Writing: Fiction With A Point

The good Bishop Berkeley (for whom University of California at Berkeley was named) contended that, in a somewhat simplistic interpretation of his theory, what we know of the world we call physical reality is nothing more than what we construct in our brains.  In essence, the real physical world does not exist beyond our imaginations.  To that Samuel Johnson, while out walking with a companion, said, “I strike with all my might that big rock, that the good Bishop says is only a construction of my mind, with all my might with my foot.  I break my foot, thus refuting the good Bishop.”  I may not have the quote nr theory quite right, none of which matters.  What matters is the point.  We writers construct our own realities through our own senses and imaginations.  We construct worlds where our words and thoughts matter.  We decide what the rules are and how they are to be applied.  Even if I write: See Dick, see Jane, See Dick run, Run, Dick, run.  There is a point being made.  It is a rather very simplistic one at best, a point of view approach.  It is action oriented.  I may be issuing a request or an order.  It is certainly present tense, not concerned with the future.  Beyond that, it says nothing and it risks nothing.  Of course Dick, if he is a real by, may run the risk of tripping and scraping his knee, or running into the street and get run over by an eighteen wheeler.

So pick your genre.  A love story is one.  What moral standard do we talk about?  Maybe you character runs around hooking up, in today’s parlance, without thinking of the consequences.  It is immorality we should discuss?  Or perhaps the fct that when do not risk our emotions we risk very little having indiscriminate sex.  Perhaps we might want to show that hooking up is only slightly removed from masterbation.  Or that such activity only increases one’s sense of loneliness.  Of course we may wish to show the difference between aloneness and loneliness.  Sharing intimacy is a risk, we invite someone to judge us based on what we allow them to see and what they see for themselves, for we can’t really hide as much of ourselves as we believe we do.  Intimacy is a mutual invitation but it is rarely met with an equal openness.  So love relationships, basic friendships, involve both risk and conflict.  Emotions are tricky things that are difficult to control.  Loving is something we learn as an activity.  The writer amy even try to define love according to the dictates of his or her mind or beliefs.  That attempt of definition is making a point, a judgment, a statement of belief.  And dating is a dance we do in half darkness lest we show too much of ourselves at one time.  Dating is both selling ourselves and buying what the other is selling.  Dating is full of conflicts because judgments are required and thus rendered.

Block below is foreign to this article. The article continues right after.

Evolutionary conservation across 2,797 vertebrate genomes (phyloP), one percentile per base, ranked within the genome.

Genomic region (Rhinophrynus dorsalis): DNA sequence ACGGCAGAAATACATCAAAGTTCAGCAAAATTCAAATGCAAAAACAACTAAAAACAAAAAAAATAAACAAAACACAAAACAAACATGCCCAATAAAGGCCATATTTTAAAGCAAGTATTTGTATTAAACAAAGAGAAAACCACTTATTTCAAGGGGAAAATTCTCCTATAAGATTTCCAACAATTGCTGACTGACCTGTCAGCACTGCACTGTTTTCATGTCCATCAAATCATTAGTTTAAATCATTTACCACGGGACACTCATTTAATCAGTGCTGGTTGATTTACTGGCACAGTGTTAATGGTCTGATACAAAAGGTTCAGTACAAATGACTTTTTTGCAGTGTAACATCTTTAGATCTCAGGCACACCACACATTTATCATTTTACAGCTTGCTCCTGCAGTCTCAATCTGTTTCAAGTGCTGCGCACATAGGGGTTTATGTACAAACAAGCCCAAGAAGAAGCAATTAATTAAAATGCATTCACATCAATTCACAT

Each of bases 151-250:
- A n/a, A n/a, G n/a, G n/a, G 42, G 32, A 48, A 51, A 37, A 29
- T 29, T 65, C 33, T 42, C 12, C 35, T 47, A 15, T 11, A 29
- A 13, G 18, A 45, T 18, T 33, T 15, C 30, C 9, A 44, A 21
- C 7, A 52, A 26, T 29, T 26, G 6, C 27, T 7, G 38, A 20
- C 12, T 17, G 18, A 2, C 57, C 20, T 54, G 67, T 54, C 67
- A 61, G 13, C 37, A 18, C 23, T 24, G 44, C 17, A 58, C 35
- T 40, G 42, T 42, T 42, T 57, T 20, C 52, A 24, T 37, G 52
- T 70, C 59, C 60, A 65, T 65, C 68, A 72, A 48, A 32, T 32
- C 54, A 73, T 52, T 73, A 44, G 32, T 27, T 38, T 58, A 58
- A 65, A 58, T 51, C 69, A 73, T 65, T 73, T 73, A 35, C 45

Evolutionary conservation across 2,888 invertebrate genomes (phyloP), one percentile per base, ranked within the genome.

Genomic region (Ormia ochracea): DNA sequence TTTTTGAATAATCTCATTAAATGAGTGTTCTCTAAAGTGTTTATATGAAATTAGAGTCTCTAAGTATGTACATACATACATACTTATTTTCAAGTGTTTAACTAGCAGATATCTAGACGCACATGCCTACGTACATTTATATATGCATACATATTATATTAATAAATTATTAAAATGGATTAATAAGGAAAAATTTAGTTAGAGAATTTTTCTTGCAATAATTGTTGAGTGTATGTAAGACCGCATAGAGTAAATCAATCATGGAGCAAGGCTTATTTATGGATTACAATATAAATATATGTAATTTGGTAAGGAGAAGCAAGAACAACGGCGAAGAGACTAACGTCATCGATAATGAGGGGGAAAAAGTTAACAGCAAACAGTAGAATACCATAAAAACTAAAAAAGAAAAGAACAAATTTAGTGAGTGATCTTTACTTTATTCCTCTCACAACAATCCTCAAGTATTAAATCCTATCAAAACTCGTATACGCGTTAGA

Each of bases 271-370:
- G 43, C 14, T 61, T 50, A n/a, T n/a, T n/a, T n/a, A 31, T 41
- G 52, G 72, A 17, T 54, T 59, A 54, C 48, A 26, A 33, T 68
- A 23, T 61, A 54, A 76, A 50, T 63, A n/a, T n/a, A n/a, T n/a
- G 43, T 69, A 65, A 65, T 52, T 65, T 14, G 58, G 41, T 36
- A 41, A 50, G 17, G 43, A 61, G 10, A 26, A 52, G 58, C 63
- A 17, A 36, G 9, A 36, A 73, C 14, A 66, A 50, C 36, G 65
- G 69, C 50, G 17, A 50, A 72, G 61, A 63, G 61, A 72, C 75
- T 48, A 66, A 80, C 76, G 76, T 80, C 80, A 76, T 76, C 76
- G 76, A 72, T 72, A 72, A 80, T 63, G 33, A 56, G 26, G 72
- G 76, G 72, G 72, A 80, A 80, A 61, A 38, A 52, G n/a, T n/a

Hey, I’m writing a comedy, so why should I care about making a point?  Because there isn’t much difference between comedy and drama.  Both are about misunderstandings, are they not?  Dramas have their points of comic relief while comedies have their dramatic moments.  They are really two sides of the same coin.  Comedies have the same formula, so to speak, complete with their twists.  Both have the climax and the resolution.  Name a comedy that doesn’t.  But comedies aren’t about morals, are they?  Of course they are.  We love to make fun of those who are too full of pride, too sure of themselves.  Just as in drama is not about the biggest and meanest brute winning over the punny little people, comedy is about those same punny little people getting to best of the biggest and meanest brutes and living to tell the tale.  And if our wisecracking hero wins, he also emerges with a bit of egg on his face as well, showing that it was all in good fun and no hard feelings.